Rationale The acute effect of supplemental oxygen on exertion is well documented although its use in PR has not yet been clearly established. Two small studies have previously shown no benefit; this may have been due to study power or methodology. Our study investigated whether ambulatory oxygen provides additional benefit to patients undergoing PR who meet the 2006 UK Department of Health criteria for ambulatory oxygen use.
Methods A single blind (researcher) randomised controlled trial compared the effect of a 6 week PR programme either with or without ambulatory oxygen. The study was powered to show an 80% difference between groups. Eligible patients were those who desaturated on baseline exercise testing by >4% to <90% and whose exercise tolerance improved by >10% with ambulatory oxygen. Outcome measures included the Endurance Shuttle Walk Test (ESWT) and the self report Chronic Respiratory Questionnaire (CRQ-SR).
Results Between September 2007 and June 2009 62 patients consented; one patient withdrew choosing to use ambulatory oxygen, ten dropped out of PR. The majority of subjects had Chronic Obstructive Pulmonary Disease; eight had another chronic respiratory condition. Groups were similar at baseline except for weight and BMI (higher in the room air (RA) group). A far greater improvement in ESWT was found in the oxygen group (p=0.000) (Abstract S71 Table 1). When the acute effect of oxygen is excluded the oxygen group improved by 75% more than the RA group; this did not meet statistical significance since the study was powered to show an 80% improvement. The oxygen group gained improvements in three CRQ-SR domains (emotion, fatigue and mastery) above the minimally clinically important difference (MCID) but this was not the case for the RA group; the difference between groups for these domains also reached the MCID. Improvements in the dyspnoea domain were similar between groups, although the oxygen group walked 490 m (122%) further.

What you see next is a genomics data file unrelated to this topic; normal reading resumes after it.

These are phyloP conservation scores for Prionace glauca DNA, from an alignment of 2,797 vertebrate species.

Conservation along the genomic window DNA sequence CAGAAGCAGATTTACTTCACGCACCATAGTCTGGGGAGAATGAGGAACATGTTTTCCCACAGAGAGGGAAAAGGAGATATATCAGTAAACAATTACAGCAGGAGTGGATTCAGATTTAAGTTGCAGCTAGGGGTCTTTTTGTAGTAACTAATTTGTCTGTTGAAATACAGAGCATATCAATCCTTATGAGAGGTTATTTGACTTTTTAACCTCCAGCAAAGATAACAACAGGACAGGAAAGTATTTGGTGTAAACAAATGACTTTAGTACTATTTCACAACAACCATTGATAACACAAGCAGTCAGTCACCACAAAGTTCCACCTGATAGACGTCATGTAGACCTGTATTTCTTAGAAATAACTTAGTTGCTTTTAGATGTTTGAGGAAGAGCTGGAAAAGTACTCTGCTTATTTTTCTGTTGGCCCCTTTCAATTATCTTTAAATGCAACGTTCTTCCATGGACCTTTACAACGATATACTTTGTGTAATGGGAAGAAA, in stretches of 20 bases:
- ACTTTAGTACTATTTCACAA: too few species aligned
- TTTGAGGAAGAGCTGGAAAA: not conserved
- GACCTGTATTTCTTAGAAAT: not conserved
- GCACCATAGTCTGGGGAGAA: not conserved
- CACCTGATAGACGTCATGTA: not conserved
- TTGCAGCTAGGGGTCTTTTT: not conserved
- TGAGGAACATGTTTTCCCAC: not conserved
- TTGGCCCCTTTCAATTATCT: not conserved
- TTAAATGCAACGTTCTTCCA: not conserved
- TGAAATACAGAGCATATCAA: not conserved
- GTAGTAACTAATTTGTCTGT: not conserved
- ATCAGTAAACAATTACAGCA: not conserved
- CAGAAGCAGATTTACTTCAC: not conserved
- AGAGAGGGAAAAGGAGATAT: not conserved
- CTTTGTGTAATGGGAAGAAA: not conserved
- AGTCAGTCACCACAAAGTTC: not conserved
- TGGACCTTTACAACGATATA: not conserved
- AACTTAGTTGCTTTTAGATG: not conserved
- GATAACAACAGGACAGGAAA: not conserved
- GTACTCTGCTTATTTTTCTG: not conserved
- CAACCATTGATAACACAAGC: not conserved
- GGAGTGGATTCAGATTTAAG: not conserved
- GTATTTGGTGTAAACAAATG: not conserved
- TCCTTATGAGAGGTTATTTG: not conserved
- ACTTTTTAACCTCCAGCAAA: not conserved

Conclusion For patients who desaturate and with an acute positive response to oxygen, ambulatory oxygen significantly enhances the effect of PR.
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Funding This study was supported by a £15000 British Lung Foundation grant.
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